How Goa managed to ban PoP idols

State's carrot and stick policy makes ban effective

By Aparna Pallavi
Published: Friday 20 September 2013

Goa is the only state in the country where a total ban on PoP idols has not met with a hostile reaction from the artisan community. The ban, imposed by the state’s Department of Science, Technology and Environment under Section 15 of the Environment Protection Act 1986, bans the manufacture, stocking, transport, display and sale of PoP idols, and has penal provisions. Offenders also stand to face cancellation of  licences for their establishments. The ban is renewable annually and has been in force for five years now.

There are two reasons for the unquestioned acceptance of the ban by the artisan community, says Levinson Martins, who currently holds charge as director of the department. “Firstly, clay idols are not made in Goa, but imported from outside,” says he, “And secondly, the Goa Handicrafts, Rural and Small Scale Industries Development Corporation (GHRSSIDC) has also introduced a subsidy scheme for making clay idols.” Under this scheme, every artisan is given a subsidy of Rs 100 per idol for a maximum of 250 idols. Martins, coincidentally, is also managing director of GHRSSIDC.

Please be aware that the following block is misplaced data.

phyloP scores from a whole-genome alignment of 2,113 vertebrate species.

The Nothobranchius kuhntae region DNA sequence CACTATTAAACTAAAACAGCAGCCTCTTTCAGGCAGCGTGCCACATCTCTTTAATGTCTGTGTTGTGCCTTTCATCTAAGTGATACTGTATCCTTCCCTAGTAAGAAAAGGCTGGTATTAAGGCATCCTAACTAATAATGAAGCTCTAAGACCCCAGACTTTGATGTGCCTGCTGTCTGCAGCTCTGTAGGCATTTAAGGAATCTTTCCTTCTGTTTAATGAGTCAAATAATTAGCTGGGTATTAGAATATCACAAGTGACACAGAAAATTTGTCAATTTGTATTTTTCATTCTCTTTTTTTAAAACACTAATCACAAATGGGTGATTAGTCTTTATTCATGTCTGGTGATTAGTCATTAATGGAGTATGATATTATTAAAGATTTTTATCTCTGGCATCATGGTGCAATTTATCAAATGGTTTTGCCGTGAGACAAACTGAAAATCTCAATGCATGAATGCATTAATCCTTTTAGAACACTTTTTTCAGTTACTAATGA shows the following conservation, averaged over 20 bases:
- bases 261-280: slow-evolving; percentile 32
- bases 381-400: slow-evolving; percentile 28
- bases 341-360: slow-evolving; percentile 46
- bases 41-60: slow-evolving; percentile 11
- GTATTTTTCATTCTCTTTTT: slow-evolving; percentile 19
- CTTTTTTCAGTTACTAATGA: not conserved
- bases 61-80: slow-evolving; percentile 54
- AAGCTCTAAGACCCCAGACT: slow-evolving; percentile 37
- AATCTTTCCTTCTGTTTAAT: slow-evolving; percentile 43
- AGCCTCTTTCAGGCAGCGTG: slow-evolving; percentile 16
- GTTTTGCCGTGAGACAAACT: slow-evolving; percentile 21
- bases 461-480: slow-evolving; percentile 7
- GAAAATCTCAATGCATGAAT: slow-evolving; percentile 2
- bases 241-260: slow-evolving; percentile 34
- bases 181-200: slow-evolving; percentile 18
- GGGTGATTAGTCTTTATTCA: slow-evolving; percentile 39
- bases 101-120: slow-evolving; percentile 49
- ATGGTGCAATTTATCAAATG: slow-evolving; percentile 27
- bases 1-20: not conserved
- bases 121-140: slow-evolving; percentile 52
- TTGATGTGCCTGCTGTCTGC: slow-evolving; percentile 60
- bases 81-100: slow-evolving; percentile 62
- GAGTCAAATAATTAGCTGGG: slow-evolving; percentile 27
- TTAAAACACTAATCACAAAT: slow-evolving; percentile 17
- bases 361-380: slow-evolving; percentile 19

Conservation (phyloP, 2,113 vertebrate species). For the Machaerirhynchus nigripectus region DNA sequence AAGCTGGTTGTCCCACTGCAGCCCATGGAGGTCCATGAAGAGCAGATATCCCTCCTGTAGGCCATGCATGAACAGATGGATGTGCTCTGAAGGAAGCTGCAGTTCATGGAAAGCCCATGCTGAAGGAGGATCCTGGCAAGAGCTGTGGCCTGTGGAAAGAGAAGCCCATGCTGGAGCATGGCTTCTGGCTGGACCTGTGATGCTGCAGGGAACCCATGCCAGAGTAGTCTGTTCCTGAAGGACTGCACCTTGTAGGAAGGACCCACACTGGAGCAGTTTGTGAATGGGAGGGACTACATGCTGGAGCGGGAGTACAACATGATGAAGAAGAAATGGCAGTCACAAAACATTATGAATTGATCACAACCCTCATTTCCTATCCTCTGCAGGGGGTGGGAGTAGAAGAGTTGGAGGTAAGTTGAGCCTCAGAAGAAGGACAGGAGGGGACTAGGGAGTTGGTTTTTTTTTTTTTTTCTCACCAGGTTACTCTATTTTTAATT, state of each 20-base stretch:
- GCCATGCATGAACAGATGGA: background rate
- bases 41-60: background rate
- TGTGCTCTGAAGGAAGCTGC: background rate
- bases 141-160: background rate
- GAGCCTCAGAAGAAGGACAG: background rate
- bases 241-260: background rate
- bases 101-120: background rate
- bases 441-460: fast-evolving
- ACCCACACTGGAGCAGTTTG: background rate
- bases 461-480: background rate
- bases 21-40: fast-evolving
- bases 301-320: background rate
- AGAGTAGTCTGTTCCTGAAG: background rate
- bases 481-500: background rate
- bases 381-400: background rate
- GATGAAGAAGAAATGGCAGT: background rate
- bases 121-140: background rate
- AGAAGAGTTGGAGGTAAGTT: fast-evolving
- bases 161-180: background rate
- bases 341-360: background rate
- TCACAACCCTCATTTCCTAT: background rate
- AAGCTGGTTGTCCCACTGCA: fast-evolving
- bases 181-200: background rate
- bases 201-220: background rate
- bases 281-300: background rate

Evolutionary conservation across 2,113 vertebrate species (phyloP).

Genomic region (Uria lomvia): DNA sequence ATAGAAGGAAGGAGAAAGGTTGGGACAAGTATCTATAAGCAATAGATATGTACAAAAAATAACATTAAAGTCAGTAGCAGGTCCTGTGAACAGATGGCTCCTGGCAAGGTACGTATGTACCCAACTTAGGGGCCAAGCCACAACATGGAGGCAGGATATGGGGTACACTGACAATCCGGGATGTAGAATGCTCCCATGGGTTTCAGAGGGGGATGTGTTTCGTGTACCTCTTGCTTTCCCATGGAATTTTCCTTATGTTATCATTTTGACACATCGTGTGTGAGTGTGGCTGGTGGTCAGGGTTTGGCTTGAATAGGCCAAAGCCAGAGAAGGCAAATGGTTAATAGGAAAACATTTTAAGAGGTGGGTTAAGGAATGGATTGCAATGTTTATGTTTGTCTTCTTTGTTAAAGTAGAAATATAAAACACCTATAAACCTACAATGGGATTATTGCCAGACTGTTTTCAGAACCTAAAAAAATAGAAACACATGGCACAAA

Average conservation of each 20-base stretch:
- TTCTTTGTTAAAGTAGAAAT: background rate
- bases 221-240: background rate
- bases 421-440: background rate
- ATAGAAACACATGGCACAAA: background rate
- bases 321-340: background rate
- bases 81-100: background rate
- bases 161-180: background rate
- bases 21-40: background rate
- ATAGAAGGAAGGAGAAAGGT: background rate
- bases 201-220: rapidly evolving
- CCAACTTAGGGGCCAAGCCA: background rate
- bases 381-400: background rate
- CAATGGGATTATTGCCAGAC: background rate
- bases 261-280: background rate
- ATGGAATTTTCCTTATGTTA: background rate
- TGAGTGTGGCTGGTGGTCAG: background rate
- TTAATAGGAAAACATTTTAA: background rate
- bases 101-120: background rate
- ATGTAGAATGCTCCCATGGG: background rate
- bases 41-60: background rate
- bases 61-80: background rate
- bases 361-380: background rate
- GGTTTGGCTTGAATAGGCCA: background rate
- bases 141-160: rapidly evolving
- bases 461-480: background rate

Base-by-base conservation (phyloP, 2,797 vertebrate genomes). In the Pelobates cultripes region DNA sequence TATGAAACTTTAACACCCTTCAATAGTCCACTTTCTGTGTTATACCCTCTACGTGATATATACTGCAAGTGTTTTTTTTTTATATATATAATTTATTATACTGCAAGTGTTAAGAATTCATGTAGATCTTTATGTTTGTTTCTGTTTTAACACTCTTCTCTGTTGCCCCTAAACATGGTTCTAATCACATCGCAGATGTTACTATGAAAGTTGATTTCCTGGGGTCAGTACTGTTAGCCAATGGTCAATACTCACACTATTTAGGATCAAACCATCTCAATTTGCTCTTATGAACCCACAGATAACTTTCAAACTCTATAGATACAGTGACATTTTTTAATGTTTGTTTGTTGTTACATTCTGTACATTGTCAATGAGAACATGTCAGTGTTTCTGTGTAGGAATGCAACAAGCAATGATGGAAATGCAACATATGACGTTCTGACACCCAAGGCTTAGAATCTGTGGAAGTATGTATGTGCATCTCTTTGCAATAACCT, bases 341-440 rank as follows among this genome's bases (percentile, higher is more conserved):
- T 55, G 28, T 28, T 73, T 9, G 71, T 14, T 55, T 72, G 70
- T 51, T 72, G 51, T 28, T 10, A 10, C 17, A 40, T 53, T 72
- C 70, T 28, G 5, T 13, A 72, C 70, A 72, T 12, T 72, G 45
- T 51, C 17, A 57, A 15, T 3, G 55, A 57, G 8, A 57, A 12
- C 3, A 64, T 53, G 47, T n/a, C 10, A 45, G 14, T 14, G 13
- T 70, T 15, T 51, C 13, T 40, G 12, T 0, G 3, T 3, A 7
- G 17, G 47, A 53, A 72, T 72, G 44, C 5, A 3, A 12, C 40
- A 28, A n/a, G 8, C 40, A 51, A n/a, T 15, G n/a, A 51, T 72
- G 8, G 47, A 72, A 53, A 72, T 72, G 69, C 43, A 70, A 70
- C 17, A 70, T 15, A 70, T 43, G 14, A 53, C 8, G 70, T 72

“This move has been received very positively by the artisan community,” says Devendra Walwalkar, editor of the Panjim-based weekly Gomant Warsa. “This way each idol maker can earn a substantial Rs 25,000 per season from the government apart from his usual earnings. It has definitely encouraged clay idol-making.” Walwalkar says the department has also maintained rigorous checking routines to prevent PoP idols from making their way into the state.

This year, informs Martin, Rs 58 lakh has been paid in subsidies for clay idols.

No regulations on paints
However, Goa has no regulations regarding the colours used in idols, informs idol-maker Vilas Kunkolekar from Bicholim, the major idol-making hub of Goa. “Mostly idol-makers use poster colours and apply a coat of varnish to the idols to give an oil paint-like finish,” he says.

This is fractionally less hazardous than chemical paints, but Kunkolekar says that more and more artisans are now drawn towards chemical paints. The culprit, he says, is illegally imported PoP idols. “Despite government efforts, these idols are making their way into the market, and also gaining popularity because they are lighter, cheaper, and more attractively coloured.”

“If we are to compete with these idols in the market, we have no choice but to use more glossy and attractive paints,” he says.

Kunkolekar says that in view of the rising competition, government should raise the subsidy on clay idols to Rs 200 per idol. “We have to sell in a market that is growing more competitive by the day,” says he, “And if we are to do it in an environment-friendly way, we have to spend more time on designing and finishing. A raised subsidy would help.

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